Cameron Now Leading a new Coalition of Labour and the LibDems

Cameron

“Doh, Think I just shot myself in the foot!”

“Call Me Dave” Cameron picked a fight with his own Party, and with two thirds of the electorate, that he didn’t need to pick – and then he lost it!!

BSD

Firetrench Directory

Last night the House of Commons produced two results in debating the motion for a referendum on British Membership that was a result of a 100,000 petition calling for the referendum.

The first result was that Cameron had to depend on the Lib Dems and Labour to win the vote. That will place real pressure on the Formal Coalition as Conservatives who voted with Cameron, either from conviction or fear, see this as yet another example of the Lib Dem tail wagging the Tory dog.

The second and more significant result was that about 80 Conservatives defied the Tree Line Whip and voted against the Party leaders, supported by some thirty honourable members from other Parties.

The lunacy of Cameron’s position was that the vote, for or against, never compelled the Government to arrange a referendum, never specified a time when the referendum had to take place, or decided the question that a referendum would place before the British people. He could even back a referendum, as he has done until recently, when the LibDems threatened to come out of Coalition, and not hold it during the current Parliament, or at all.

Cameron could have made the vote a free vote for Conservatives, leaving the LibDems and Labour as undemocratic control freaks denying their MPs and the electorate the right to a referendum on Europe. It is very difficult to see why Cameron refused this option, other than either stupidity or over-weaning arrogance. Had he allowed a free vote, the Commons might still not have passed the motion for a referendum. If they had passed it the majority would have been narrow. Probably 75% of Conservative MPs would have voted for the motion, matching closely the majority in the country amongst the electorate. Perhaps three LibDems might have voted for but that would have been unlikely unless Clegg had permitted his MPs a free vote. The DUP would have voted for a referendum. The wild card would have been amongst Labour MPs. Some estimates suggest 70% of Labour MPs really support a referendum, partly because their voters are roughly 70% in favour. If Labour had been the only Party to whip its MPs against the motion, the revolt would have been larger than it was last night but less than the number of Labour MPs believed to be in favour of a referendum.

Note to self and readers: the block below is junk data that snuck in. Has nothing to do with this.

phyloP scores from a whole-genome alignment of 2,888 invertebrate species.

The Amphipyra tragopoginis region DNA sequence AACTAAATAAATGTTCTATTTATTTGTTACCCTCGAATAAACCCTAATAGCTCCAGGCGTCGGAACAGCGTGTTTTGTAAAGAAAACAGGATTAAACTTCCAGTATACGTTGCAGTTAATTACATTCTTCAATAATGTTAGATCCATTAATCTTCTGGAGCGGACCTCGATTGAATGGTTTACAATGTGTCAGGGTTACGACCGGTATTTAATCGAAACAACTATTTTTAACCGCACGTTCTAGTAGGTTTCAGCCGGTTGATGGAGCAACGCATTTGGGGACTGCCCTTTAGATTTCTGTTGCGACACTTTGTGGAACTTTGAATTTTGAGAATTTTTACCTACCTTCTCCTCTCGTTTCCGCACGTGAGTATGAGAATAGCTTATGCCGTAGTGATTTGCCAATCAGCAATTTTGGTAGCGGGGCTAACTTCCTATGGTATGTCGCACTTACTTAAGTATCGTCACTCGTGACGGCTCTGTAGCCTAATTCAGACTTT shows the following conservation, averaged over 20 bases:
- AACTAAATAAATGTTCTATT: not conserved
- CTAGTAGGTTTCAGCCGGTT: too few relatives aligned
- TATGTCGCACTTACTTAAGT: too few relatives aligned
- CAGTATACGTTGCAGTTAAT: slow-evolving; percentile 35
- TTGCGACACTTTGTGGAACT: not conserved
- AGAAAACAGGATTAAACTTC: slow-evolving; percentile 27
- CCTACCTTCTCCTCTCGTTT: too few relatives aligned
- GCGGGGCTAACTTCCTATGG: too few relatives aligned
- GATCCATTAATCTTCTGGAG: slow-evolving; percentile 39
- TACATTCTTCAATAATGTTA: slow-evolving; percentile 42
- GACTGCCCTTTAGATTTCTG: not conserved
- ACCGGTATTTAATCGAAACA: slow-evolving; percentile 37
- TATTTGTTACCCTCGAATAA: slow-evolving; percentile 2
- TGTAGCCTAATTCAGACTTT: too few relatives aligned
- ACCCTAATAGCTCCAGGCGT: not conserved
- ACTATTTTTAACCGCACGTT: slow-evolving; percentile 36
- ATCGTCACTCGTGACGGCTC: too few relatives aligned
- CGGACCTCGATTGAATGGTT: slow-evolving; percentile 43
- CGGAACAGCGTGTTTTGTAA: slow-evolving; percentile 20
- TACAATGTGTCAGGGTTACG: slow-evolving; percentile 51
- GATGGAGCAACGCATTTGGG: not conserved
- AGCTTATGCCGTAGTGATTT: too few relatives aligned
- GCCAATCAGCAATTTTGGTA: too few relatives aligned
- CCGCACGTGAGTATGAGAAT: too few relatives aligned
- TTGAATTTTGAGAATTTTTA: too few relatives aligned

The consequence of the vote last night is that Cameron is seriously damaged in several ways. Eurocrats and other EU leaders will be able to say that 80 of the British Parliament is in favour of remaining in the EU and will accept any terms forced on Britain by the next EU Treaty. Had he not whipped his MPs against the motion for a referendum, his negotiating postition in the next round of meetings preparing the new EU Treaty would have been very strong and encouraged other leaders who want to see a major change in the EU away for central control by unelected Eurocrats in a Federal Super State.

Having rebelled once, a significant number of Conservative MPs will find it easier to rebel again on other matters.

The unknown factor is how may may decide to defect to the UK Independence Party. There have been enduring rumours that up to 15 Conservative MPs have had talks with Nigel Farage, Leader UK Independence Party with a view to defecting to his Party. There have also been rumours that further defections in the House of Lords are highly likely. Following last night’s vote, and the vindictive attitude of Cameron to those who declined the Party Whip, some Westminster watchers are suggesting that up to fifty Conservative MPs and 10 Labour MPs are now considering defection to the UK Independence Party. If that was to be a result of last night’s vote, Cameron would be forced either to enter coalition with the LibDems and Labour to continue in power, or reach an accommodation with the UK Independence Party. If they held more than 60 seats in the Commons, through defections from other Parties, and the development of a working relationship with the DUP, they would be a formidable voting block in the Commons and encourage further defections.

However it all turns out, British politics are now in a volatile condition that has not been seen for almost a Century when the Liberals went from being the ruling Party to near oblivion as a result of their endemic corruption which sickened the electorate. It is interesting to see the parallels with today where the three old failed Parties continue to be mired in corruption and sleaze.

Editor

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